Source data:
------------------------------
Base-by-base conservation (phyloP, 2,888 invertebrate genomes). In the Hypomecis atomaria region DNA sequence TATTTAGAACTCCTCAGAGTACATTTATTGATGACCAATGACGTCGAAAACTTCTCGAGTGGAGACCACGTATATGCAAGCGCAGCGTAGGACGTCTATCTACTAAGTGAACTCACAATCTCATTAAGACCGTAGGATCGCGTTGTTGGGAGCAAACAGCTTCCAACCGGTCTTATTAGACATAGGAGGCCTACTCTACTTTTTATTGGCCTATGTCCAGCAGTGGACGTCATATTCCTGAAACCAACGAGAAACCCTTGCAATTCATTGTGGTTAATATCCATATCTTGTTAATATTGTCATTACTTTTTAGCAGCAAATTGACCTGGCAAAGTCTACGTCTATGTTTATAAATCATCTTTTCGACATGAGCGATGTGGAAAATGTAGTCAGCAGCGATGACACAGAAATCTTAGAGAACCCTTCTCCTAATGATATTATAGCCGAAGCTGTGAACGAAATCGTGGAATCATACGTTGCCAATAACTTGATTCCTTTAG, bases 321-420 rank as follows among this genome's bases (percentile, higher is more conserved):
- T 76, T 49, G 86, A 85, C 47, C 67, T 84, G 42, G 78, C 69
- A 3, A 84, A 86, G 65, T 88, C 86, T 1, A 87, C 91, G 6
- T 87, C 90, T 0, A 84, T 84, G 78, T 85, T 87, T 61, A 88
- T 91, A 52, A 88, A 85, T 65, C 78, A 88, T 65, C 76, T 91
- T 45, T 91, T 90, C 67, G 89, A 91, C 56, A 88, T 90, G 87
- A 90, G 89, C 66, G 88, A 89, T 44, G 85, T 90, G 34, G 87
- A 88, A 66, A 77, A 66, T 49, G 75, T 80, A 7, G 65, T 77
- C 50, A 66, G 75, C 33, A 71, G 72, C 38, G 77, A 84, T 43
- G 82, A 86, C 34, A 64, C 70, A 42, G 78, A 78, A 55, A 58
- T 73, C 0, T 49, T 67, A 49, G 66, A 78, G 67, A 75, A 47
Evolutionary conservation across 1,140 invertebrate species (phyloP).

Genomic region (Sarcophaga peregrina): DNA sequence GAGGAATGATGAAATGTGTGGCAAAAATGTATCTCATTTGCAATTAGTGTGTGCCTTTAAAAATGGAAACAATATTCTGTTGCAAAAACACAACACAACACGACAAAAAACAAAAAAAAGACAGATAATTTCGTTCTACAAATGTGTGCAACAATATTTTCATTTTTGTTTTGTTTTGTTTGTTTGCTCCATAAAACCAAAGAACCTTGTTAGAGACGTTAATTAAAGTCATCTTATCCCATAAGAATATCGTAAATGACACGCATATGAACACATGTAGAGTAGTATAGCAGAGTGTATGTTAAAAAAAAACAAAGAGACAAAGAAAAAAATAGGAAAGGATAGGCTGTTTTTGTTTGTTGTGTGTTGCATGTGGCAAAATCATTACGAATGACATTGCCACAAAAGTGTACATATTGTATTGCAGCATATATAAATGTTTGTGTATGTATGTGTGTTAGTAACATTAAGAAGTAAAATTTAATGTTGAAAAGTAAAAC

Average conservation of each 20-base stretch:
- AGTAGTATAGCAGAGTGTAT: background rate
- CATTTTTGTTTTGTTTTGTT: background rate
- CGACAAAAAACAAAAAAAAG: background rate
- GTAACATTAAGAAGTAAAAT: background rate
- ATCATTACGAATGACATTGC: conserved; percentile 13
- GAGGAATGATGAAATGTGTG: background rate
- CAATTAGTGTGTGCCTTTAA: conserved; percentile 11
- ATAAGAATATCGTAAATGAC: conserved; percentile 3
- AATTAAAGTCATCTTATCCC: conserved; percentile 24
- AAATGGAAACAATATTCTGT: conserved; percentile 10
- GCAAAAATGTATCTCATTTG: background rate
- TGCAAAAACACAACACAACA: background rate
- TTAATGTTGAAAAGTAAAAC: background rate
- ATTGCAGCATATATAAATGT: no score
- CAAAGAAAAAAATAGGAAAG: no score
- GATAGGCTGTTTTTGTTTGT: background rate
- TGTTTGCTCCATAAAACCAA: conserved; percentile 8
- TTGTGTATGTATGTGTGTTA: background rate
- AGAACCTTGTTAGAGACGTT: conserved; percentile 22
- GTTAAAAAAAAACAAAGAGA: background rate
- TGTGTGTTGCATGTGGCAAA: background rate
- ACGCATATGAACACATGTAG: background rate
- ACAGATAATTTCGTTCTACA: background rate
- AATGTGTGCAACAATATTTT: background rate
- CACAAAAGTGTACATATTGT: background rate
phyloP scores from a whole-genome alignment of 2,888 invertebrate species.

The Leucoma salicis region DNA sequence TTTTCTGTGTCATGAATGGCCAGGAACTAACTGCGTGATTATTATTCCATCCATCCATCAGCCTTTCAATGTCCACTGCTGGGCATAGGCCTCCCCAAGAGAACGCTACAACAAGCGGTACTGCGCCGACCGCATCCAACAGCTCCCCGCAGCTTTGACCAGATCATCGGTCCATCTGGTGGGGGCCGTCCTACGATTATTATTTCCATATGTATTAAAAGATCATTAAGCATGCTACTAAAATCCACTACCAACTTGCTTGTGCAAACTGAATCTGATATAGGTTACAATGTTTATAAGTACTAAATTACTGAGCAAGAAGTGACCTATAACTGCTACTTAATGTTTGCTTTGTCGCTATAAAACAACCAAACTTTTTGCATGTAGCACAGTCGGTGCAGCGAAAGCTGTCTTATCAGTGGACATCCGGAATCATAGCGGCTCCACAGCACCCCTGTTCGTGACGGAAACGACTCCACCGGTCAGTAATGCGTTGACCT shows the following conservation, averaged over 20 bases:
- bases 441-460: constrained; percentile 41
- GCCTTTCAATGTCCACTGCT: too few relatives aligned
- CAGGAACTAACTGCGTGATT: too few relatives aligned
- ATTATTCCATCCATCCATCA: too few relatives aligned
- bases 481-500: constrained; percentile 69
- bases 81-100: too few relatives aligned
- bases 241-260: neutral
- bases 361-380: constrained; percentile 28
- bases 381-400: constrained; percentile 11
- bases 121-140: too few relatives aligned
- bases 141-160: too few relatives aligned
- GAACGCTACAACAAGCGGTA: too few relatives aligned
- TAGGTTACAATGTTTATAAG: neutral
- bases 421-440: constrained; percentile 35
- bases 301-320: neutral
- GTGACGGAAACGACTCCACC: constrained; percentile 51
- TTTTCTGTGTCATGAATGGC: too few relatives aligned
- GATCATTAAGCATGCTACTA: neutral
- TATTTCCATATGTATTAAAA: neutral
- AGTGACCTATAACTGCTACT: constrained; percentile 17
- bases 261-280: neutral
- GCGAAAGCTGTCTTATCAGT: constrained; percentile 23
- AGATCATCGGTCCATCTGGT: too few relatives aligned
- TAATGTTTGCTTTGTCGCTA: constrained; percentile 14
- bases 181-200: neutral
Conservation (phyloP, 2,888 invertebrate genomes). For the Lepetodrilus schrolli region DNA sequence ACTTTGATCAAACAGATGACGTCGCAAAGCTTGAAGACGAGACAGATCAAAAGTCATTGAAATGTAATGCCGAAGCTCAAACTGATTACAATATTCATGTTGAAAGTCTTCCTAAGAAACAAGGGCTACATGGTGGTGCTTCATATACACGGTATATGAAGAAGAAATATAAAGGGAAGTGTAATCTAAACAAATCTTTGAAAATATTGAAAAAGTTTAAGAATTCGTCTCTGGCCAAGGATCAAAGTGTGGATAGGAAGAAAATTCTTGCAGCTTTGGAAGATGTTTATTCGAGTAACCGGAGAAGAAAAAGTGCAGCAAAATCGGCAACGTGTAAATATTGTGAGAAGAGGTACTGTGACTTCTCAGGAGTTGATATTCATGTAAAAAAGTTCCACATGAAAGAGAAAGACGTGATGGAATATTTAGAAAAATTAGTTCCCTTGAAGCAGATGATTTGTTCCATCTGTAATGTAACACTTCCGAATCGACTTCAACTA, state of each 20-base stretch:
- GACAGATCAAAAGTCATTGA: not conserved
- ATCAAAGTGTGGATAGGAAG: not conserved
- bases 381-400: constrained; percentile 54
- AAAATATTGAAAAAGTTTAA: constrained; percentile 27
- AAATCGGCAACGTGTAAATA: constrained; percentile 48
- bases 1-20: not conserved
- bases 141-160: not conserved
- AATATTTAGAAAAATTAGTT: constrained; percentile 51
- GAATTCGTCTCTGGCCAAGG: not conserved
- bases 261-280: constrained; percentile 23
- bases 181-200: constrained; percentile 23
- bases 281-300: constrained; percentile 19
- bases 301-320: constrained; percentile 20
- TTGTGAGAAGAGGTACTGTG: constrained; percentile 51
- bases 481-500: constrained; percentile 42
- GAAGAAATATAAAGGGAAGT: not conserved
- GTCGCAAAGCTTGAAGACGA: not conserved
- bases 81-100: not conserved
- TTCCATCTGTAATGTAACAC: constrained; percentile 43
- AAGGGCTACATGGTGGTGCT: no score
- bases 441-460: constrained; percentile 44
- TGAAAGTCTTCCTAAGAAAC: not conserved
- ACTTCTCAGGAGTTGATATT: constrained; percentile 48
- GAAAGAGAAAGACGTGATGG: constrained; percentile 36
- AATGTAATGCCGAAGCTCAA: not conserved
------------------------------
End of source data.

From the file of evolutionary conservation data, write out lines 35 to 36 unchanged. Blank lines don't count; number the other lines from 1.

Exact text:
- TGTGTGTTGCATGTGGCAAA: background rate
- ACGCATATGAACACATGTAG: background rate